Lyme disease, which is caused by a bacterium called Borrelia (Borrelia gariniAnd NS. afzeliAnd B. burgdorferietc.) and transmitted by ticks, can be persistent and dangerous if not treated in time. So far, efforts have focused on developing or improving treatments, but a team of researchers recently discovered that a known antibiotic actually has a “targeted” range of action enough to kill specific bacteria without harming animals or plants. It is prevalent in nature, and thus could make it possible to eradicate Lyme disease directly at the source, according to the researchers. The first field trials will take place next summer.
Lyme disease is a growing problem in Europe, North America, and Asia. It first causes a characteristic bull’s-eye rash and a flu-like syndrome. If left untreated, it can lead to serious long-term problems, such as Lyme arthritis or neurological disorders.
« Lyme disease is in a good position to eradicate says Kim Lewis of Northeastern University in Boston. ” We are preparing, the first field test will take place next summer Lyme disease is caused by bacteria called . Borrelia burgdorferi that hide in wild mice. Ticks that feed on these mice are infected and can infect other animals, including humans.
Hygromycin A: a target harm that has been studied for years
She is currently treated with broad-spectrum antibiotics such as doxycycline, which kill a wide range of bacteria. However, it disrupts the gut microbiome, causing symptoms such as diarrhea (sometimes over a long period of time), and can also lead to increased resistance to antibiotics.
Lewis’ team discovered that a well-known compound, hygromycin A, is completely harmless to animals and has little effect on most bacteria, but is highly lethal to spirochete bacteria such as B. burgdorferi. Spirochete bacteria have a spiral shape that allows them to burrow into tissues. They are also the cause of diseases such as syphilis. ” They are hard pathogens Lewis says.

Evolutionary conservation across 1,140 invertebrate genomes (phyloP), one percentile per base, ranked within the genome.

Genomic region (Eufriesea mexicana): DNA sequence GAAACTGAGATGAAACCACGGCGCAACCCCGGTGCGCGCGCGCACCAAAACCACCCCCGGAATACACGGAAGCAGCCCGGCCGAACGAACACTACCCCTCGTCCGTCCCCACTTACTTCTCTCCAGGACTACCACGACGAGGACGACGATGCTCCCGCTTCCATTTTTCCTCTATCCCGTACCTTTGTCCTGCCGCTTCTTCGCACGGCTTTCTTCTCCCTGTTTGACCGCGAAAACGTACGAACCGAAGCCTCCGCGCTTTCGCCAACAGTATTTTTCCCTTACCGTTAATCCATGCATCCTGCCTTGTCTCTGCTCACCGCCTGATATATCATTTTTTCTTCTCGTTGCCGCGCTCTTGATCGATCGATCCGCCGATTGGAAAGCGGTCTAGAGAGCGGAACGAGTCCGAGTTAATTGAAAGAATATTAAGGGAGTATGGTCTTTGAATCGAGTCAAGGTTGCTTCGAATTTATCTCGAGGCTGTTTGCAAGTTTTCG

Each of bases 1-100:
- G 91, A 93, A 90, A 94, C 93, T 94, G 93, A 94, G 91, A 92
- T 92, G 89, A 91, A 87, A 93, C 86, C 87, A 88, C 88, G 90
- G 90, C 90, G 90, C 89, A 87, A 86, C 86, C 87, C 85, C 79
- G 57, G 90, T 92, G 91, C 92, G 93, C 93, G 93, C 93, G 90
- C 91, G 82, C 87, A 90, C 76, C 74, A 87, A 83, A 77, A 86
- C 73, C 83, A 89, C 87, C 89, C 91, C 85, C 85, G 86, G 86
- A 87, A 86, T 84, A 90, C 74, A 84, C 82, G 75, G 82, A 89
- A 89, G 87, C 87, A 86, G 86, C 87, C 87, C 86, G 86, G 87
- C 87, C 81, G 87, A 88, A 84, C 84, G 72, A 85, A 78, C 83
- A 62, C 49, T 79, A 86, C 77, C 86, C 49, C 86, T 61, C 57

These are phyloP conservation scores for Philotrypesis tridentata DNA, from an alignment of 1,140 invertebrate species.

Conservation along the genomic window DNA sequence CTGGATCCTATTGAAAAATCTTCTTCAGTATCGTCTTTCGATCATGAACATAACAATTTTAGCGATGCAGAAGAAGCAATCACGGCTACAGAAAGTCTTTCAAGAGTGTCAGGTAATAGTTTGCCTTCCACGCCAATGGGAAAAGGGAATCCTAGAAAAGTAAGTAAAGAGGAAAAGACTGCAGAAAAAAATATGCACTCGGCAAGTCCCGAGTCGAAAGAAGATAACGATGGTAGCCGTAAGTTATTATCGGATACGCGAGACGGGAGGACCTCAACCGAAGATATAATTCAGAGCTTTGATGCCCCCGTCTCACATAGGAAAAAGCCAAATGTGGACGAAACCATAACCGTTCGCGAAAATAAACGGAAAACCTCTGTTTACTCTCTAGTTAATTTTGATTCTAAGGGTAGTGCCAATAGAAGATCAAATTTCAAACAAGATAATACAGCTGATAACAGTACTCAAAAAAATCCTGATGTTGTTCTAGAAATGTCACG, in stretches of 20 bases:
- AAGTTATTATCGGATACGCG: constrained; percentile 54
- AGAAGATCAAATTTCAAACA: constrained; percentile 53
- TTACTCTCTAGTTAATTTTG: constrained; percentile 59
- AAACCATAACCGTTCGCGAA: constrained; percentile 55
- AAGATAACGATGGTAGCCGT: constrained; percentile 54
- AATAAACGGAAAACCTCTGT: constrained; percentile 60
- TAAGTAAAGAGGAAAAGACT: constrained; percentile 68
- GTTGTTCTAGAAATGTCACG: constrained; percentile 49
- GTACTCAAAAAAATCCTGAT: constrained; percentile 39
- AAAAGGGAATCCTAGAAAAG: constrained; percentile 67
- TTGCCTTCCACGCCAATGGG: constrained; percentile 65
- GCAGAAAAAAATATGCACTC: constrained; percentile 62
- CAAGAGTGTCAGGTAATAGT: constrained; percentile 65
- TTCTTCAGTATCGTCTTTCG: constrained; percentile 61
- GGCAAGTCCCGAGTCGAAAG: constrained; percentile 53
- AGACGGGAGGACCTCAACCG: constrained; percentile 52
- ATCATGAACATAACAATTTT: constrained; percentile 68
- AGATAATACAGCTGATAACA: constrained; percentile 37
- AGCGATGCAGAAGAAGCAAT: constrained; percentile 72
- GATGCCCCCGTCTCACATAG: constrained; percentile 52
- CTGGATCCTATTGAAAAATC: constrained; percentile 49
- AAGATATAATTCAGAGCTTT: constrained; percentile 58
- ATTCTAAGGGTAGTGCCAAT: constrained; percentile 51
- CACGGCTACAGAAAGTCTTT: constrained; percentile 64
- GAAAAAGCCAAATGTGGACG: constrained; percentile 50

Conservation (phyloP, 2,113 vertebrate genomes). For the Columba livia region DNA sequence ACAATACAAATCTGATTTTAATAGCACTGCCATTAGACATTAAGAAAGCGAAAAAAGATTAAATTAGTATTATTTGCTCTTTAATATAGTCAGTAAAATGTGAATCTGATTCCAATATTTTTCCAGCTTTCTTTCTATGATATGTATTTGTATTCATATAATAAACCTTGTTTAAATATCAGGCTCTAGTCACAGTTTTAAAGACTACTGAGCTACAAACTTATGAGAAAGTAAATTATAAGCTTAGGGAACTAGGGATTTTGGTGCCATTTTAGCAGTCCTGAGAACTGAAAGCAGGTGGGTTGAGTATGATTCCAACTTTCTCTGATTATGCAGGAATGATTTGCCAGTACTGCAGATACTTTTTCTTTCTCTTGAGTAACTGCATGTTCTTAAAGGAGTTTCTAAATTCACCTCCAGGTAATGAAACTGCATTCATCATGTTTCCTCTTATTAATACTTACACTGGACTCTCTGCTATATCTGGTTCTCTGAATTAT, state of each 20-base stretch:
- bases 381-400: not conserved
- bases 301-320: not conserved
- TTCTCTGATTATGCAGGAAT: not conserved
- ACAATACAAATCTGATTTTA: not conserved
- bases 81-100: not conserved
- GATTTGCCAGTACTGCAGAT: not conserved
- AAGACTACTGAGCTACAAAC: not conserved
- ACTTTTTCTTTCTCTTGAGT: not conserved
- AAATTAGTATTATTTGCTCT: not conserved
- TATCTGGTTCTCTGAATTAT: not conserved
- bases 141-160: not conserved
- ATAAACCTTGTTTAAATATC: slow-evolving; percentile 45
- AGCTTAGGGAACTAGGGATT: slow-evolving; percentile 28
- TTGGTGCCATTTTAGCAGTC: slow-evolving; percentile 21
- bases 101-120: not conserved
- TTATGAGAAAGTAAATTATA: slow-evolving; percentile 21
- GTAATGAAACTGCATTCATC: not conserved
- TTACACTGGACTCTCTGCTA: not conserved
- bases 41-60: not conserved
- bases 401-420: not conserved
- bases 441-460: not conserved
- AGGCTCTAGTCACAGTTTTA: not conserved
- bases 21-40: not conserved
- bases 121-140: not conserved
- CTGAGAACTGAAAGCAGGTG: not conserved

In animal testing of the compound hygromycin, the team observed no adverse effects at any dose. ” It is exceptionally safe Lewis says. FlightPath is asking the US for the initial green light needed to test the narrow-spectrum antibiotic in humans.
Hygromycin can also be used as a treatment for syphilis, especially because this bacterial infection develops resistance to standard treatments. In addition, Lewis’ team showed that feeding mice a bait containing hygromycin can eliminate infection B. burgdorferi. In theory, releasing such a bait into the wild could eliminate Lyme disease from entire regions, if not entire countries.
High risk of spreading super bacteria
According to Lewis, a field test conducted ten years ago with a doxycycline-based bait was successful. But the widespread use of this product for this purpose is undesirable, as it may lead many microbes to develop resistance to antibiotics.
In contrast, Lewis studies indicate that it is very difficult B. burgdorferi Development of hygromycin resistance. This is because this antibiotic is similar to essential nutrients that spirochetes cannot make on their own and that they absorb using a specific carrier, so mutations that block hygromycin uptake will also deprive spirochetes of these nutrients.
Lewis says his team isn’t the first to discover the potential of hygromycin. It was studied as a potential treatment for swine disease in the 1980s, but the research was abandoned. Vaccines for Lyme disease are also in development, but eradicating the disease would be a better option.